Bloomberg Anywhere Remote Login Bloomberg Terminal Demo Request


Connecting decision makers to a dynamic network of information, people and ideas, Bloomberg quickly and accurately delivers business and financial information, news and insight around the world.


Financial Products

Enterprise Products


Customer Support

  • Americas

    +1 212 318 2000

  • Europe, Middle East, & Africa

    +44 20 7330 7500

  • Asia Pacific

    +65 6212 1000


Industry Products

Media Services

Follow Us

Bloomberg Customers

Businessweek Archives

Faulty Steering At Volkswagen (Int'l Edition)

International -- Editorials


General Motors Corp.'s bitter battle with Volkswagen over purloined secrets is reaching a crescendo. After three years of investigation marked by police raids on VW headquarters, German prosecutors appear poised to charge Jose Ignacio Lopez de Arriortua with theft. The procurement wizard, who left GM in 1993 for VW, allegedly took reams of proprietary information with him. An indictment would be not only a serious rebuke to Chief Executive Ferdinand Piech, who hired Lopez away from GM, but also a slap at Volkswagen's supervisory board, which, under German law, is accountable for overseeing management. So poorly has VW's supervisory board performed this function that the company now faces up to $4 billion in damages from a civil lawsuit filed by General Motors in the U.S. (page 20).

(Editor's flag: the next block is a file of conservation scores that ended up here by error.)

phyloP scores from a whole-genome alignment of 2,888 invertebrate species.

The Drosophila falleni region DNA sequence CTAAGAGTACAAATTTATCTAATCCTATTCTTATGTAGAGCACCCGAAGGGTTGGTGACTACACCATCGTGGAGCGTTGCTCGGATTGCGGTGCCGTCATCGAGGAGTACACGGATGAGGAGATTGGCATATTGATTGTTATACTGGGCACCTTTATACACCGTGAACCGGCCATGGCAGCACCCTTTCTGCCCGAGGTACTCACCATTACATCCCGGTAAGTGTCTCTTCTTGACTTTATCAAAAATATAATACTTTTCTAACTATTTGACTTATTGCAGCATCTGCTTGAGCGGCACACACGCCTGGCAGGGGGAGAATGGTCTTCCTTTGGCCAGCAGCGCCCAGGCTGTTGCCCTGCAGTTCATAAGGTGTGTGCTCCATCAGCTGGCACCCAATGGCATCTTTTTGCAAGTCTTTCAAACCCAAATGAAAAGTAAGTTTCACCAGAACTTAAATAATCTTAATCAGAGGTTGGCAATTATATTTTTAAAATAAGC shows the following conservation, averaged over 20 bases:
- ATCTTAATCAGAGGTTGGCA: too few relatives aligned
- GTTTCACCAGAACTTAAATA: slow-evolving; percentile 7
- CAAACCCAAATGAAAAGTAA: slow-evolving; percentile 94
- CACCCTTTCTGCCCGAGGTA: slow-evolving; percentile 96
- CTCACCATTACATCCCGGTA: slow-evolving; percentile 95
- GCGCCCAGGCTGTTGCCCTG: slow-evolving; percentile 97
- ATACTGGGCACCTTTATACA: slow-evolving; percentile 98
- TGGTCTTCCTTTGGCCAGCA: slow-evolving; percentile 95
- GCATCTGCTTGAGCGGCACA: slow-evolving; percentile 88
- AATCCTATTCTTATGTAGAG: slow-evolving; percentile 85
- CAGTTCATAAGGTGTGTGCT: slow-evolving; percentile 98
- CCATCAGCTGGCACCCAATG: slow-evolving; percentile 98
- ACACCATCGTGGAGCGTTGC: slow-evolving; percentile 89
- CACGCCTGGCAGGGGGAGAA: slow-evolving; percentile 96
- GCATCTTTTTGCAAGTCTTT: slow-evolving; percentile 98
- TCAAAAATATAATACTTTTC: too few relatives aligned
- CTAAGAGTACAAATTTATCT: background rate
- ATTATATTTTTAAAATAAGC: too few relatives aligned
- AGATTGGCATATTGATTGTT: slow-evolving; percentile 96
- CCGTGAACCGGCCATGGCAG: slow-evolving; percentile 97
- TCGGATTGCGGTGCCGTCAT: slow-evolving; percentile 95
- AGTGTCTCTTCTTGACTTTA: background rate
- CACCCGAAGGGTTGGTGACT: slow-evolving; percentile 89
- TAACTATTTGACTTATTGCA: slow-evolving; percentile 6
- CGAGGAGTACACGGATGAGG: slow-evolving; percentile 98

Blame Germany Inc. Volkswagen's supervisory board is heavily influenced by Gerhard Schroder, who is the prime minister of of Lower Saxony, which owns 20% of the company. Schroder is a possible opposition Social Democratic Party candidate for German Chancellor in 1998. Protecting Volkswagen and the thousands of voting constituents who work there is important to him. Schroder has been a vocal supporter of both Lopez and Piech. Given that German prosecutors indict only when they think they have a winnable case, it appears that those responsible for supervising VW may have been incompetent--or worse.

Germany has a unique system of corporate governance. There are two boards--one that manages the company and a second that supervises the managers. German supervisory boards rarely take responsibility for their companies' performance or behavior. This was certainly the case with Volkswagen, where benign neglect was seriously compounded by a political conflict of interest. It is time for Germany Inc. to take stock of the way it governs itself.

blog comments powered by Disqus